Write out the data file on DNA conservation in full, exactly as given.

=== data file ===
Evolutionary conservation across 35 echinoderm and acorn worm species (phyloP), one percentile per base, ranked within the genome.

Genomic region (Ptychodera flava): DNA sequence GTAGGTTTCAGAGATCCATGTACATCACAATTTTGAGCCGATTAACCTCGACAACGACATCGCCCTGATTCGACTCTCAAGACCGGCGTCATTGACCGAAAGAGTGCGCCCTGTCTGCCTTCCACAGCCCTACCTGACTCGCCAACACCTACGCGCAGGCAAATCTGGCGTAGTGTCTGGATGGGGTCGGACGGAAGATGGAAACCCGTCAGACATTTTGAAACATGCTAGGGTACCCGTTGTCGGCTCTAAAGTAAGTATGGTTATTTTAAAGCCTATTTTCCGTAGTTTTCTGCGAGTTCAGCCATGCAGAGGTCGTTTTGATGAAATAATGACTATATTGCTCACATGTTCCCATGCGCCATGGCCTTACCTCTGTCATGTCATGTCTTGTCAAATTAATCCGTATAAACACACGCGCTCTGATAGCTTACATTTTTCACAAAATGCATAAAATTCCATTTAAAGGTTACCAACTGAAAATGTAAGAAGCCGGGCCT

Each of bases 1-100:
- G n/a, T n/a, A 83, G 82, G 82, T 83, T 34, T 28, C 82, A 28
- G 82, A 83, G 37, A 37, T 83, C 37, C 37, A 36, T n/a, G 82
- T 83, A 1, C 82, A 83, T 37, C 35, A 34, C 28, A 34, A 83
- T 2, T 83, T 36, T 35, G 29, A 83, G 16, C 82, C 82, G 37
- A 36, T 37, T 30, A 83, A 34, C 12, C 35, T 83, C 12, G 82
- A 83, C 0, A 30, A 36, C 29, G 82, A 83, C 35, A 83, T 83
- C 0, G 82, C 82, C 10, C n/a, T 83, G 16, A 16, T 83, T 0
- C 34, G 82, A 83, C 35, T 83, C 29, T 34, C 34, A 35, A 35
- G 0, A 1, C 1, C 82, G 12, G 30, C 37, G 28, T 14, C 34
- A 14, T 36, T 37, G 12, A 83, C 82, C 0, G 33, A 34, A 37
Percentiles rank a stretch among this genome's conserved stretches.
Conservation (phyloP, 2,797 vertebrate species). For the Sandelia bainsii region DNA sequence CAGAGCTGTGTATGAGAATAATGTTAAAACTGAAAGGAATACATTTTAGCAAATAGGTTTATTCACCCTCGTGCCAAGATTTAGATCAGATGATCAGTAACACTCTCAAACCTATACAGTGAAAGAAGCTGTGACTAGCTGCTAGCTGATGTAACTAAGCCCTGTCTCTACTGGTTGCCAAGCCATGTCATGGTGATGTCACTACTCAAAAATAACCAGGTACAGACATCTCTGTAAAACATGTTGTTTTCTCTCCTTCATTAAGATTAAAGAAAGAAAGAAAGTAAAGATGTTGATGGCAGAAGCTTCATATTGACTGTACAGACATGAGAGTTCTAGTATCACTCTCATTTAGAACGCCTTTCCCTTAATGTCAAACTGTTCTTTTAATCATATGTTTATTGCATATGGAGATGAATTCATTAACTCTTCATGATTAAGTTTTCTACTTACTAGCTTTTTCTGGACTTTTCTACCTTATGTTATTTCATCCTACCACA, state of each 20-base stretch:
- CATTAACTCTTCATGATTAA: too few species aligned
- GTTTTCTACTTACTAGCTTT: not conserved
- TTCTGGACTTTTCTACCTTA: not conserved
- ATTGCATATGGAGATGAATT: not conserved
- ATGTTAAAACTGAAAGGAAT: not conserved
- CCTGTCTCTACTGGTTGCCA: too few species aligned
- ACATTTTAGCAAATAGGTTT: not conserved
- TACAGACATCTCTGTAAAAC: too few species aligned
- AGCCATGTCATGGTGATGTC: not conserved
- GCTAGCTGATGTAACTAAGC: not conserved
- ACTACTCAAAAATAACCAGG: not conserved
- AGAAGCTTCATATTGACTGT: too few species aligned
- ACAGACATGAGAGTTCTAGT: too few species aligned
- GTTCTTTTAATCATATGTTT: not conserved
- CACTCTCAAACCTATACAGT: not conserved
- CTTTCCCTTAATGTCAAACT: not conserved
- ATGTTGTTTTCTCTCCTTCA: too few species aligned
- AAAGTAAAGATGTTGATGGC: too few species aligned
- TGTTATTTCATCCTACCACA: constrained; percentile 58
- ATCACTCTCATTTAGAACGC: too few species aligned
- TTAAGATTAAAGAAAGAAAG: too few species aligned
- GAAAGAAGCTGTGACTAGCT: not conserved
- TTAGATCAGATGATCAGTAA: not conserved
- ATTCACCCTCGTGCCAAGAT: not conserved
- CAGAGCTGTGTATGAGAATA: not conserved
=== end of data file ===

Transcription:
Evolutionary conservation across 35 echinoderm and acorn worm species (phyloP), one percentile per base, ranked within the genome.

Genomic region (Ptychodera flava): DNA sequence GTAGGTTTCAGAGATCCATGTACATCACAATTTTGAGCCGATTAACCTCGACAACGACATCGCCCTGATTCGACTCTCAAGACCGGCGTCATTGACCGAAAGAGTGCGCCCTGTCTGCCTTCCACAGCCCTACCTGACTCGCCAACACCTACGCGCAGGCAAATCTGGCGTAGTGTCTGGATGGGGTCGGACGGAAGATGGAAACCCGTCAGACATTTTGAAACATGCTAGGGTACCCGTTGTCGGCTCTAAAGTAAGTATGGTTATTTTAAAGCCTATTTTCCGTAGTTTTCTGCGAGTTCAGCCATGCAGAGGTCGTTTTGATGAAATAATGACTATATTGCTCACATGTTCCCATGCGCCATGGCCTTACCTCTGTCATGTCATGTCTTGTCAAATTAATCCGTATAAACACACGCGCTCTGATAGCTTACATTTTTCACAAAATGCATAAAATTCCATTTAAAGGTTACCAACTGAAAATGTAAGAAGCCGGGCCT

Each of bases 1-100:
- G n/a, T n/a, A 83, G 82, G 82, T 83, T 34, T 28, C 82, A 28
- G 82, A 83, G 37, A 37, T 83, C 37, C 37, A 36, T n/a, G 82
- T 83, A 1, C 82, A 83, T 37, C 35, A 34, C 28, A 34, A 83
- T 2, T 83, T 36, T 35, G 29, A 83, G 16, C 82, C 82, G 37
- A 36, T 37, T 30, A 83, A 34, C 12, C 35, T 83, C 12, G 82
- A 83, C 0, A 30, A 36, C 29, G 82, A 83, C 35, A 83, T 83
- C 0, G 82, C 82, C 10, C n/a, T 83, G 16, A 16, T 83, T 0
- C 34, G 82, A 83, C 35, T 83, C 29, T 34, C 34, A 35, A 35
- G 0, A 1, C 1, C 82, G 12, G 30, C 37, G 28, T 14, C 34
- A 14, T 36, T 37, G 12, A 83, C 82, C 0, G 33, A 34, A 37
Percentiles rank a stretch among this genome's conserved stretches.
Conservation (phyloP, 2,797 vertebrate species). For the Sandelia bainsii region DNA sequence CAGAGCTGTGTATGAGAATAATGTTAAAACTGAAAGGAATACATTTTAGCAAATAGGTTTATTCACCCTCGTGCCAAGATTTAGATCAGATGATCAGTAACACTCTCAAACCTATACAGTGAAAGAAGCTGTGACTAGCTGCTAGCTGATGTAACTAAGCCCTGTCTCTACTGGTTGCCAAGCCATGTCATGGTGATGTCACTACTCAAAAATAACCAGGTACAGACATCTCTGTAAAACATGTTGTTTTCTCTCCTTCATTAAGATTAAAGAAAGAAAGAAAGTAAAGATGTTGATGGCAGAAGCTTCATATTGACTGTACAGACATGAGAGTTCTAGTATCACTCTCATTTAGAACGCCTTTCCCTTAATGTCAAACTGTTCTTTTAATCATATGTTTATTGCATATGGAGATGAATTCATTAACTCTTCATGATTAAGTTTTCTACTTACTAGCTTTTTCTGGACTTTTCTACCTTATGTTATTTCATCCTACCACA, state of each 20-base stretch:
- CATTAACTCTTCATGATTAA: too few species aligned
- GTTTTCTACTTACTAGCTTT: not conserved
- TTCTGGACTTTTCTACCTTA: not conserved
- ATTGCATATGGAGATGAATT: not conserved
- ATGTTAAAACTGAAAGGAAT: not conserved
- CCTGTCTCTACTGGTTGCCA: too few species aligned
- ACATTTTAGCAAATAGGTTT: not conserved
- TACAGACATCTCTGTAAAAC: too few species aligned
- AGCCATGTCATGGTGATGTC: not conserved
- GCTAGCTGATGTAACTAAGC: not conserved
- ACTACTCAAAAATAACCAGG: not conserved
- AGAAGCTTCATATTGACTGT: too few species aligned
- ACAGACATGAGAGTTCTAGT: too few species aligned
- GTTCTTTTAATCATATGTTT: not conserved
- CACTCTCAAACCTATACAGT: not conserved
- CTTTCCCTTAATGTCAAACT: not conserved
- ATGTTGTTTTCTCTCCTTCA: too few species aligned
- AAAGTAAAGATGTTGATGGC: too few species aligned
- TGTTATTTCATCCTACCACA: constrained; percentile 58
- ATCACTCTCATTTAGAACGC: too few species aligned
- TTAAGATTAAAGAAAGAAAG: too few species aligned
- GAAAGAAGCTGTGACTAGCT: not conserved
- TTAGATCAGATGATCAGTAA: not conserved
- ATTCACCCTCGTGCCAAGAT: not conserved
- CAGAGCTGTGTATGAGAATA: not conserved